The 24-Hour Playfest was not only a success, but it proved to me that even under the most intense pressure, everyone does their best. I arrived at the rehearsal space at 9am to begin work on the scene, which was written by Rachel Bublitz. Our director, Diana DiCostanzo, handed the fresh script to me, entitled "Brothers Who Lie Together." The title alone raised an eyebrow. As soon as I finished reading the 10-page scene, I knew it was great. The scene is essentially about two brothers, who not only lie to get what they want from the other; but also included quite a twist that to me would be quite a challenge to undertake.
Diana ran through some basic exercises with myself and my scene-partner Rob Dario. And we then began the process of breaking down the scene and staging it. For some reason, I found it really difficult to keep the words down. By about 4p, I still wasn't off-book, and mild panic was setting in. We had run through the scene numerous times, and even did line readings together. But I still couldn't let go of the script.
So upon arriving at the theater about 4p, with a 7:30p show time and sold-out house looming, I believe I experienced, for the first time, a panic attack. For example, we had met at the theatre the previous night to meet our directors and scene partners. So, after a day of rehearsing, and in transit to the theater, I tried to remember where I had to go - and I couldn't remember where the fucking theater was. I was aware of this lapse in memory, and slightly worried about where my mind was. Once we were in the space, and we began to organize our lineup and the evening's details, I was still experiencing panic, and all I could do was remain in the hallway with the script, and madly repeat the lines aloud. Even Diana and Rob came to help me, and generously gave me all the support they could. But I still couldn't hold on to anything. And that made it worse.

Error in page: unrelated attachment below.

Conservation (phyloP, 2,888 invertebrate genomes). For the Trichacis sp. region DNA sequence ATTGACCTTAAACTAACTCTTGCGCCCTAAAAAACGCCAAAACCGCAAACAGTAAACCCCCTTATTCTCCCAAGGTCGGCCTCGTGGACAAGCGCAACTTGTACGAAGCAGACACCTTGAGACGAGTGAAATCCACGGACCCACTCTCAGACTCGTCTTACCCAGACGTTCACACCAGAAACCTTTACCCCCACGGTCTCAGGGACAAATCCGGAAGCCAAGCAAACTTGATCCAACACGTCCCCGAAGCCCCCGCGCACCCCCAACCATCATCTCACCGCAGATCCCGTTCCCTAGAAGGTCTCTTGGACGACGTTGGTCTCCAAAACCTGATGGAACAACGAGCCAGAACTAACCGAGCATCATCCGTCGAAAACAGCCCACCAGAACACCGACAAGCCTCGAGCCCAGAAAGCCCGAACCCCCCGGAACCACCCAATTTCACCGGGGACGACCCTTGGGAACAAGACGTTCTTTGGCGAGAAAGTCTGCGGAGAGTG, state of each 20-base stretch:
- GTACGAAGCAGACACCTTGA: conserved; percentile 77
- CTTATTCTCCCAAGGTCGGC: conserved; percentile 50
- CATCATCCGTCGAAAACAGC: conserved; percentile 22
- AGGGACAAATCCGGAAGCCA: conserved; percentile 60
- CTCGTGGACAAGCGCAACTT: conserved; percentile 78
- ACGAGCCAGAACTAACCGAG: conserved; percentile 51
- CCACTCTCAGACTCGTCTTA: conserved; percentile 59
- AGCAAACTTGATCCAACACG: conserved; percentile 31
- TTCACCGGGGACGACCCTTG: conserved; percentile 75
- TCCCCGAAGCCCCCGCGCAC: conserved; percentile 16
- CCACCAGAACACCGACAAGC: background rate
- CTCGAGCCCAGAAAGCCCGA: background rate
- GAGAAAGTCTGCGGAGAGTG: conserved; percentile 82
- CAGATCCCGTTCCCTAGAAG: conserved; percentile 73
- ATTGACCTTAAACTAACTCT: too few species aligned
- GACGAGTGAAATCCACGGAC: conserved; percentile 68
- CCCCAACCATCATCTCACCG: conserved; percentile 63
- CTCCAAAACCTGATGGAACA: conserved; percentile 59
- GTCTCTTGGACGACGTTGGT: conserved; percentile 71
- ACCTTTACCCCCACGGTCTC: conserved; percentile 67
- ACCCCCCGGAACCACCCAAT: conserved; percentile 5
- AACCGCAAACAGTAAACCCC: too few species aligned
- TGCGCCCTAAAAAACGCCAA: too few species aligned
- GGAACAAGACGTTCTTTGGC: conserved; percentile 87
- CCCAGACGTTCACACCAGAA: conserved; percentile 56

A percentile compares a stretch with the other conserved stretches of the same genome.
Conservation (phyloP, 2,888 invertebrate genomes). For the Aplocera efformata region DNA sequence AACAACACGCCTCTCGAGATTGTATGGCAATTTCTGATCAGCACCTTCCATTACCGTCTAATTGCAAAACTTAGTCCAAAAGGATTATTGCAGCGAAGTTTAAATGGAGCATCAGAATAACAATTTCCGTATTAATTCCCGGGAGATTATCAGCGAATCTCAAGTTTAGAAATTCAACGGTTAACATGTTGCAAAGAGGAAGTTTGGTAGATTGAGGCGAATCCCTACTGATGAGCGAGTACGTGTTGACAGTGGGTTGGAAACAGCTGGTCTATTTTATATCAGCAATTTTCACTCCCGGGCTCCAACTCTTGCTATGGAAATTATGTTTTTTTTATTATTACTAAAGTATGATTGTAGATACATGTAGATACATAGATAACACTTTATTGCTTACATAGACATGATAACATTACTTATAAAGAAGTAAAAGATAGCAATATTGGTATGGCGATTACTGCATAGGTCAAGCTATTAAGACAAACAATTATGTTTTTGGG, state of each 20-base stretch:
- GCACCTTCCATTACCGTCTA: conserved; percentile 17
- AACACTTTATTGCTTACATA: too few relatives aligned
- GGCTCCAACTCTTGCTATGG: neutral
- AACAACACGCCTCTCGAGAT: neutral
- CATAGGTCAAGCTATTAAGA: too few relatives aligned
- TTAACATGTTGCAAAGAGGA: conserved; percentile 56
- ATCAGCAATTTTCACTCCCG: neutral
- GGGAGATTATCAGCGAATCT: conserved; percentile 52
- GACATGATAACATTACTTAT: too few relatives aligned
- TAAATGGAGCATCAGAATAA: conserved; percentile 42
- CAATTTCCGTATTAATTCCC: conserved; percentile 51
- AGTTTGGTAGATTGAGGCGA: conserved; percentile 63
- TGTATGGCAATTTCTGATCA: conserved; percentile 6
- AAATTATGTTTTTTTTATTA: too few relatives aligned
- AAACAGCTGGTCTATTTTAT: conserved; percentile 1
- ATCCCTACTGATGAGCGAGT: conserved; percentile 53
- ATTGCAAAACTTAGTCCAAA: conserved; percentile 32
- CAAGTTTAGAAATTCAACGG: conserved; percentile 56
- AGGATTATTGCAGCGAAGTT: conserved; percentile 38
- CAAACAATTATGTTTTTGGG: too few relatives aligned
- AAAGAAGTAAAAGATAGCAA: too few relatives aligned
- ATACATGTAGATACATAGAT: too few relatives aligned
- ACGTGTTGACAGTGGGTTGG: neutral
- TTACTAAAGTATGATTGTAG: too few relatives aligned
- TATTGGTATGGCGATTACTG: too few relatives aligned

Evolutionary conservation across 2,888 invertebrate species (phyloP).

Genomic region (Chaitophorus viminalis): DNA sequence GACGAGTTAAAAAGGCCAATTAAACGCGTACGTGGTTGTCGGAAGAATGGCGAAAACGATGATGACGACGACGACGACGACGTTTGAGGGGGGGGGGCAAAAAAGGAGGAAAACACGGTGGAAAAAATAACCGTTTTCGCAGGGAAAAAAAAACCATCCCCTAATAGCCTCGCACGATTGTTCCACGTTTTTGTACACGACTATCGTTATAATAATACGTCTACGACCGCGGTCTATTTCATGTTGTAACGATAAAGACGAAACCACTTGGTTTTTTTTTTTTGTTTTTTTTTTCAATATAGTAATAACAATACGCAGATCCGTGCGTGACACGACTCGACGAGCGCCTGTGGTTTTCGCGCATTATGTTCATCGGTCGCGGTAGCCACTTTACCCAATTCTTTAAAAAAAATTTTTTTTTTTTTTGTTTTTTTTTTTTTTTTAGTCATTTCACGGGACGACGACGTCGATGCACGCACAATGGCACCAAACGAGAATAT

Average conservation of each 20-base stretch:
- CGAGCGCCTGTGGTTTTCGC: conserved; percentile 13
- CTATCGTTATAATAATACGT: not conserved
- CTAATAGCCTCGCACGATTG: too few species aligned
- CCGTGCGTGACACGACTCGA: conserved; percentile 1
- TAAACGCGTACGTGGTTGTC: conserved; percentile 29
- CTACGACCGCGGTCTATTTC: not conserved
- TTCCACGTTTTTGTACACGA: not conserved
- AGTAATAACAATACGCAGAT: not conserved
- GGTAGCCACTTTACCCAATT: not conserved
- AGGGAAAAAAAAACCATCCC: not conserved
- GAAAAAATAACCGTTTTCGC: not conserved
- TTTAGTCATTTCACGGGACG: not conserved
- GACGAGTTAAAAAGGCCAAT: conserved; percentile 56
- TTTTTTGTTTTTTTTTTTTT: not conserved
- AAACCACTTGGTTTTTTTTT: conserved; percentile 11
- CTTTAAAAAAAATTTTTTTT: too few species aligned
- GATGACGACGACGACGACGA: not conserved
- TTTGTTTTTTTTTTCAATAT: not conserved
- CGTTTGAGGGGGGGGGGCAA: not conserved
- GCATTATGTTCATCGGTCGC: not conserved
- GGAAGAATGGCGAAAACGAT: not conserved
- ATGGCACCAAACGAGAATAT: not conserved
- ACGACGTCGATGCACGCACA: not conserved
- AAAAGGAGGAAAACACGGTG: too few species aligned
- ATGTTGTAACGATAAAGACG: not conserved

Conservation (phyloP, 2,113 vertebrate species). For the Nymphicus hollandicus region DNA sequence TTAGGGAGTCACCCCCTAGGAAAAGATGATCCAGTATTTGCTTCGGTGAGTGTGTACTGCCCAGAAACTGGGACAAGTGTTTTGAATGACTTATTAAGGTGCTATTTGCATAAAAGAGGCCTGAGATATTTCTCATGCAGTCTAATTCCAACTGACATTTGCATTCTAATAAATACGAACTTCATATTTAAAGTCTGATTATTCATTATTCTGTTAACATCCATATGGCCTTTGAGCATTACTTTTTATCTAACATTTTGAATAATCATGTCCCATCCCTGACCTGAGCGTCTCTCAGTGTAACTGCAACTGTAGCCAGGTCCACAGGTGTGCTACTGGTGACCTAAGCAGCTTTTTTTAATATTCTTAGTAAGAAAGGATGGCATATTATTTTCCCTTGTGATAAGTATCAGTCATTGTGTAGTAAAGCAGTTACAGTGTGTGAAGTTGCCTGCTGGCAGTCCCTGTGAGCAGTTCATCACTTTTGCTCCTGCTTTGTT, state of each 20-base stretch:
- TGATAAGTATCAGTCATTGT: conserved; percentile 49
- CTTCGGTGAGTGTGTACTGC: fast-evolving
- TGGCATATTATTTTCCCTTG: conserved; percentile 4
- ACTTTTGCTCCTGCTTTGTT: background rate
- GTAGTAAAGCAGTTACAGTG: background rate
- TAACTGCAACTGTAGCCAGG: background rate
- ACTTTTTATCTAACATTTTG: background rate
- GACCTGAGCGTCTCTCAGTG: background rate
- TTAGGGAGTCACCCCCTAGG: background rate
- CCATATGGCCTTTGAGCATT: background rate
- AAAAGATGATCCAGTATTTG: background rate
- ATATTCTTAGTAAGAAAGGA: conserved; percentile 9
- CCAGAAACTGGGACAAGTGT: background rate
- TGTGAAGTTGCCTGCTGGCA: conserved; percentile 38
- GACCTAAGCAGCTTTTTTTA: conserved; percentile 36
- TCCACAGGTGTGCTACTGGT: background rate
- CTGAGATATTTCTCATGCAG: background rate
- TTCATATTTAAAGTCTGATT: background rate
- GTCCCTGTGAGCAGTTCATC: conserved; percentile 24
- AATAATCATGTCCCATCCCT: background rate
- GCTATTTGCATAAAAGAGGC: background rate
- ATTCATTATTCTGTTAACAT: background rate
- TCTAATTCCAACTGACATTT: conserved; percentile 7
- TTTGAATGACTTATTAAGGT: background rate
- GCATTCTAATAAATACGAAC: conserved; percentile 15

So I took a break and put on some headphones, if only for a few minutes. But even as house-opening approached, my mind was running in circles. And I wanted to run away. I wanted to leave. I just wanted i scream or cry or something. It was getting to be too much. When I asked about whether having a script onstage was OK, I was politely told that scripts weren't allowed. So....
Our scene was the third in the lineup. So, I began to double down and repeat as much as possible. And I knew I was being hard on myself; it's just that I knew that this shouldn't be happening to me. I'm normally quite good at quick line memorization. But maybe with all of our distractions in today's age, maybe this panic attack was a sign. But there was no time to analyze.
I was backstage. The show was underway. Diana and Rob both assured me things would be all right. It was, after all, only a 24-hour play fest. But everyone else has their lines memorized!! I told myself.
Scene number one finishes.
Number two is under way.
We're next, I say to myself.
Breathe. Repeat. We're next.
Second scene finishes and I throw my script down and give over to the fates and walk onstage in blackout. Scene begins. Rob and I are connected, and things are progressing. I notice a packed audience, with chairs also onstage, with people! Now, I can't remember everything that happened, because maybe I was too in the moment. I know that I dropped lines. I know it caused us to skip bits. I know I tried to cover up the parts I couldn't remember. But something happened near the end of the scene, in the final moments when my character, Owen, professes his love for his adopted brother. I heard dead silence, but as I stay connected to the text, I knew I was hitting the right notes; and I recall very audible gasps from the audience. So, by the time to scene ended, the audience, to me, was hanging on every word. And we had a very positive ovation.
I ran into the backstage area, where other actors were giving me immediate thumbs-up, and I bolted into the back hallway an ran back and forth several times. My body as going through some sort of weird vibration, and my heart was racing. Other actors in the hallway had looks with half-amazement and half-anxiety, as they asked me what had just happened. I couldn't explain it, but with all of that absent-mindedness and day-long panic, something connected, and I made it through the scene alive.
The immediate feedback from other actors and directors were extremely positive. I felt horrible that maybe I botched the script and the writer would be disappointed that her work was not truly represented; that all of the directors' work was all for-naught. And that my scene-partner would think me completely amateurish. But I was incredibly humbled by everyone and I just let it all go, at the end.
I knew I did as great a job as I could. In the end, this may be a case of much ado about nothing. Doing a play in 24 hours is quite an adrenaline rush, and I was so impressed by the work and support I saw among everyone.
Was it all worth it? Yes - and now I have better insight into how I work under pressure.